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Wesley's Explanatory Notes

Ezekiel 27

 

 

Verse 2
A lamentation - We ought to mourn for the miseries of other nations, as well as of our own, out of an affection for mankind in general; yea, tho' they have brought them upon themselves.
Verse 3
At the entry - Heb. Entrances. She was about four furlongs, or half an English mile from the continent, as it were in the very door of the sea.
Verse 5
They - The shipwrights. Shipboards - The planks and benches, or transoms for their ships. Fir - trees - Of the best and finest fir - trees. Lebanon - Whose cedars excelled others.
Verse 6
With box - From the isles, and parts about the Ionian, Aegean, and other seas of the Mediterranean, where box - tree is a native, and of great growth and firmness, fit to saw into boards for benches; they were conveyed to Tyre, where their artists inlaid these box boards with ivory, and made them beautiful seats in their ships.
Verse 7
The isles of Elishah - Probably the sea - coast of Aeolis in the lesser Asia, the inhabitants whereof were excellent in the skill of dying wool. Which covered - He speaks of the coverings they used in their ships or galleys: their tilts, as our boat - men call them.
Verse 8
Zidon - An ancient town and haven of Phoenicia, not far from Tyre. Arvad - Or Aradus, an island belonging to Phoenicia, twenty furlongs from the continent. Mariners - Rowers in thy galleys; the rich Tyrians would not employ their own in such servile works, they hired strangers. Wise men - Thy learned men: for navigation was the great study of the Tyrians.
Verse 9
The ancients - Old experienced workmen. Gebal - A town of Phoenicia near the sea. The wise men - Skilful in their trades. Were in thee - Who dwelt in Tyre for gain. All the ships - Ships from all parts of the sea, full of mariners, not only to manage the ships at sea, but to offer their service to the Tyrians for bringing in, or carrying out their wares.
Verse 10
Lud - Lydians, not those Cresus was king over, but those that dwelt in Egypt about the lake Maraeolis. Phut - Lybians, a people of Africa; these were their hired soldiers. Hanged the shield - In time of peace. They set forth - These stout, expert, well armed guards, were an honour to thee.
Verse 11
With - Mixed with other hired soldiers. The Gammadim - Probably men of Gammade, a town of Phoenicia.
Verse 13
Javan - The Grecians, particularly the Ionians. Tubal - The Asiatic Iberians, and the Albanians toward the Caspian sea. Meshech - The Cappadocians. They traded - Brought men to sell for slaves.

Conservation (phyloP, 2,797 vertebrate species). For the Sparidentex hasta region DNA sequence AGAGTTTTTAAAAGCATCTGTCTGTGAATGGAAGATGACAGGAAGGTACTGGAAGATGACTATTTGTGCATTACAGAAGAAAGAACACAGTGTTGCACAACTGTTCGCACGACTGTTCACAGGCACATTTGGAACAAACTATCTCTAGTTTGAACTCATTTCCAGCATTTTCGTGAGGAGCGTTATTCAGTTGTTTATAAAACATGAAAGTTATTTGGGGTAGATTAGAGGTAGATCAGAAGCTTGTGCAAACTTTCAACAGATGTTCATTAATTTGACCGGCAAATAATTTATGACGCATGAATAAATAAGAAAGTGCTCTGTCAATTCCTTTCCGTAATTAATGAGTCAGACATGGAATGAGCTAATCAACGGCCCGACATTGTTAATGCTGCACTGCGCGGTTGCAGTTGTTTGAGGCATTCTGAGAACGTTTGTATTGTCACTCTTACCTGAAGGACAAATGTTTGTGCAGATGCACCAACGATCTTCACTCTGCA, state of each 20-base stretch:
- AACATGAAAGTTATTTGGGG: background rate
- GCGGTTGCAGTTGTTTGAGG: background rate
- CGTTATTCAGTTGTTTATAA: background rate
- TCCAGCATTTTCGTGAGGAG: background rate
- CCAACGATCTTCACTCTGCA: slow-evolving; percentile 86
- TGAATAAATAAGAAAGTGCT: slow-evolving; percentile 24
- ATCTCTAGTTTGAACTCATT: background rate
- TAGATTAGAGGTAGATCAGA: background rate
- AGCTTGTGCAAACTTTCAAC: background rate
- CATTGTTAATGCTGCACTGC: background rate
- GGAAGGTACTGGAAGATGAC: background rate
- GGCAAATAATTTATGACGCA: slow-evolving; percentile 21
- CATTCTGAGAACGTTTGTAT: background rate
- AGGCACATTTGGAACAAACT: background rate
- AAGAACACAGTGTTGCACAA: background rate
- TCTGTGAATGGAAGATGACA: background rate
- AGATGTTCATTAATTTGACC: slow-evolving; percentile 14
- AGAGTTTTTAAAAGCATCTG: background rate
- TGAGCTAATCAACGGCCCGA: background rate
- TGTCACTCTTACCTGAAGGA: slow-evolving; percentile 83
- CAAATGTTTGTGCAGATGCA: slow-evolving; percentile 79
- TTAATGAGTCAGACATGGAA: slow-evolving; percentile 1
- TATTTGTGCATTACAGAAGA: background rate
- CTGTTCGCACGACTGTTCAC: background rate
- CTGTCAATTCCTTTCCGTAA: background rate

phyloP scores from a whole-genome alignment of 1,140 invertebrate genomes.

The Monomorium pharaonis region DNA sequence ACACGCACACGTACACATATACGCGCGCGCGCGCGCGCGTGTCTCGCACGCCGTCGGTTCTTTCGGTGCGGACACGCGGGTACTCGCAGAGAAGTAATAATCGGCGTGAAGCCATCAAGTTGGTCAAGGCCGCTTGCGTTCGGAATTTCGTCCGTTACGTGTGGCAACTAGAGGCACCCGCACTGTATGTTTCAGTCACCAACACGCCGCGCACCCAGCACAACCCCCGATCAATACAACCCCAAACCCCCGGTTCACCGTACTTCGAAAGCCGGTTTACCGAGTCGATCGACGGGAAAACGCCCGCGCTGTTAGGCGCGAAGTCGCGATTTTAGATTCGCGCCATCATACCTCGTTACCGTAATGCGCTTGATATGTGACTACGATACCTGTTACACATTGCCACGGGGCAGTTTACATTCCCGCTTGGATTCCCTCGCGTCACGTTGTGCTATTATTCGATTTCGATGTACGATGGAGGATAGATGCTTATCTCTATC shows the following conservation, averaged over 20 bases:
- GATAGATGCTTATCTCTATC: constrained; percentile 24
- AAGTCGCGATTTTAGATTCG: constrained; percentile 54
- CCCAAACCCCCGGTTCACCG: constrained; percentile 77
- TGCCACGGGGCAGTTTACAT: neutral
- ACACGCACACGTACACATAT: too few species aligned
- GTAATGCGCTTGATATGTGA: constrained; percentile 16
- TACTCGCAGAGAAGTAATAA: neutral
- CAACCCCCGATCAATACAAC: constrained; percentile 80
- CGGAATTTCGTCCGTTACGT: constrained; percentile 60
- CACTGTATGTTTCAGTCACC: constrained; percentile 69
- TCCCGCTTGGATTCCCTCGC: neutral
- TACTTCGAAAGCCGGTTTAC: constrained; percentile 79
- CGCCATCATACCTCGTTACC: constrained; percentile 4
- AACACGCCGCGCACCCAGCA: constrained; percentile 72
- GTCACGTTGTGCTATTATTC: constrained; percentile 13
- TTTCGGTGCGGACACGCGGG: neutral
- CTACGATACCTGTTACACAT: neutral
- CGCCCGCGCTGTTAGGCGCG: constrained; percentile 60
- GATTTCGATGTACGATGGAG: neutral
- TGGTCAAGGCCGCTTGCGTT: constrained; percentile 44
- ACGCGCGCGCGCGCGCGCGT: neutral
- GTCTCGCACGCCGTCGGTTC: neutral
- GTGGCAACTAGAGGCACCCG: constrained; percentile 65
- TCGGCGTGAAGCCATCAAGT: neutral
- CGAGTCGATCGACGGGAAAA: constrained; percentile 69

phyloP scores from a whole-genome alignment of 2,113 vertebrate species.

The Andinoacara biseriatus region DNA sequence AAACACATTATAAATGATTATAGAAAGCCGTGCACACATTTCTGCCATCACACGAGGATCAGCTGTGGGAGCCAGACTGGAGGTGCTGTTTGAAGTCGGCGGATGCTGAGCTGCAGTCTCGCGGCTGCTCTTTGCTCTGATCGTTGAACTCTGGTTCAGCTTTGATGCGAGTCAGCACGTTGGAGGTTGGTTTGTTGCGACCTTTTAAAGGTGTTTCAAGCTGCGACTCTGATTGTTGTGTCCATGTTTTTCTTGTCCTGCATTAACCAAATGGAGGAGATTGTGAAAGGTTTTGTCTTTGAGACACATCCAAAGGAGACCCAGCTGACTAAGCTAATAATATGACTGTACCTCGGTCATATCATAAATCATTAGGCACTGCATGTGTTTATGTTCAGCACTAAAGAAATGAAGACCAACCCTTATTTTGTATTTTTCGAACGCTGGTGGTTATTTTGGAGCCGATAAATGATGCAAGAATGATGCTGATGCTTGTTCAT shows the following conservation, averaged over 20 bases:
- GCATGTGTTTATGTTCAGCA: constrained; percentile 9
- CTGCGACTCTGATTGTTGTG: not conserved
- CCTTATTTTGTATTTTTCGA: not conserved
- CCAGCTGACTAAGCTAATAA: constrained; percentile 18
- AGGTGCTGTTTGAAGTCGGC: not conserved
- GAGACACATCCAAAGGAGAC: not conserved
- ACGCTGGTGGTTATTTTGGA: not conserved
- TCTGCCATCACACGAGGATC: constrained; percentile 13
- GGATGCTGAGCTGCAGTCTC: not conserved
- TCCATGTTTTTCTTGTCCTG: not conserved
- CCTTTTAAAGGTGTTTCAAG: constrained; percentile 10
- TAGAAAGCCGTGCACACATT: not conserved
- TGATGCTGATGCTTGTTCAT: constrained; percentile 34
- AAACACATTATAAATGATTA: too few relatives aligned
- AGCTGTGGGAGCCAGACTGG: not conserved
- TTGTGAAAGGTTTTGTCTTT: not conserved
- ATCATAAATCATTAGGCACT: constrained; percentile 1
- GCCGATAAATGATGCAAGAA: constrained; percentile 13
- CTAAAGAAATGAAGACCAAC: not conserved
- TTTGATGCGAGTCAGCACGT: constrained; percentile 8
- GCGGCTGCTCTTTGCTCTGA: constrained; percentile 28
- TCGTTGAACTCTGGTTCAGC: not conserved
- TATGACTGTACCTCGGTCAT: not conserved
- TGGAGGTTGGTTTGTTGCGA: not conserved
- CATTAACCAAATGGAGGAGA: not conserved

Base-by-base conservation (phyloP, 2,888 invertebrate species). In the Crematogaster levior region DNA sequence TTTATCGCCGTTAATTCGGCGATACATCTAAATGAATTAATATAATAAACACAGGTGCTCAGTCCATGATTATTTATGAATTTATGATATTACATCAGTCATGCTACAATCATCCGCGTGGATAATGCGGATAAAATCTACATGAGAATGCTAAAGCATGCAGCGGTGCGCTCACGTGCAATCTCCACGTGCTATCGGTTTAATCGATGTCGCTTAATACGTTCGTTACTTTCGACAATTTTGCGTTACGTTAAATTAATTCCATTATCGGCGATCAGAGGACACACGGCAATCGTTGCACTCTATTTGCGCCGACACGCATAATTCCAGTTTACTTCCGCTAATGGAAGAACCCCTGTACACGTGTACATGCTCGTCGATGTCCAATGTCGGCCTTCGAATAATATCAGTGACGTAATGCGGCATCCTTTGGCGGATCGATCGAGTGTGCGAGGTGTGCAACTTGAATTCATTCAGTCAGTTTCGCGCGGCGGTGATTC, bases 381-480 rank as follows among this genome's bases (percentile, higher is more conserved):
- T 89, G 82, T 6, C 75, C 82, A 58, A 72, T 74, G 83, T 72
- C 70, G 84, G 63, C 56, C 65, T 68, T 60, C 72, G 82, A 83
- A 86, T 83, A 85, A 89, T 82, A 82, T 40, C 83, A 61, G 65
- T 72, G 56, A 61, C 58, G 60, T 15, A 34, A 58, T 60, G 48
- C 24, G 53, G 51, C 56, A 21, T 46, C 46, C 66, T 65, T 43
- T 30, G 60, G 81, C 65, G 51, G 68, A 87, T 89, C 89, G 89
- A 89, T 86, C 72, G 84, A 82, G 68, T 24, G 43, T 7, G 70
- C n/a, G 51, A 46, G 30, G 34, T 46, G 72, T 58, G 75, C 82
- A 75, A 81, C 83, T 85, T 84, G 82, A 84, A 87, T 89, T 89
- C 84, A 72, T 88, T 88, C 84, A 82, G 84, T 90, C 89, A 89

Verse 14
Of the house - Of the country. Togarmah - Armenia the lesser, Phrygia, Galatia, or Cappadocia. Horsemen - It is likely they might sell grooms, as best able to manage, and keep those horses.
Verse 15
Isles - In the Indian seas, and in the Red - sea traded with thee. Horns - Elk's horns, or wild goats. Ebony - Is a very solid, heavy, shining, black wood, fit for many choice works.
Verse 16
The multitude - The abundance of the Tyrian manufactures.
Verse 17
Minnith - The name of an excellent wheat country. Pannag - Some obscure place, which now is forgotten.
Verse 19
Javan - In the isle of Meroe, in Egypt.
Verse 20
Dedan - The posterity of Abraham by Keturah, who dwelt in Arabia, and were sheep - masters. Clothes - With which they lined their chariots.
Verse 22
Sheba - A country in Arabia Felix. Raamah - Another people of the same Arabia.
Verse 23
Haran - In Mesopotamia, where Abraham dwelt. Canneh - This is supposed to be the same with Calneh, Genesis 10:10 , afterwards Ctesiphon, a pleasant city on Tigris. Ashur - Assyria. Chilmad - A country between Assyria and Parthia.
Verse 25
The ships - The ships from all parts of the sea. Did sing - Had their songs to commend thy state.
Verse 26
Thy rowers - Thy governors and counsellors. Great waters - Dangers and difficulties. The east wind - The king of Babylon with his army. Hath broken - As surely will, as if he had already done it. In the midst - Where thou thoughtest thyself impregnable.
Verse 27
All thy company - All that are men fit for war, in the multitudes of people that are in thee. Shall fall - These all shall fall together.
Verse 28
The suburbs - The suburbs, which are nearest the sea, shall first hear the out - cries of pilots, and mariners.
Verse 29
Shall come down - ln the allegory of a miserable shipwreck, the prophet sets forth the fall of Tyre; and in this verse he represents them all shifting out of the sinking ship, in great confusion.
Verse 30
Wallow themselves in ashes - As men use to do in their greatest mournings.
Verse 32
In the sea - Alas! what was once her safeguard, is now her grave.
Verse 33
Went forth - Were landed. Thou filledst - There was enough to supply to the full.
Verse 34
By the seas - The Babylonians, that like seas shall swell, roar, and break in upon thee.
Verse 35
Troubled - They shall not be able to conceal the discomposure of their mind, but will shew it in their countenance.
Verse 36
Shall hiss - Will mock at thy fall.

 


Copyright Statement
These files are public domain and are a derivative of an electronic edition that is available on the Christian Classics Ethereal Library Website.

Bibliography Information
Wesley, John. "Commentary on Ezekiel 27:9". "John Wesley's Explanatory Notes

on the Whole Bible". "http://www.studylight.org/commentaries/wen/view.cgi?book=eze&chapter=27&verse=9". 1765.

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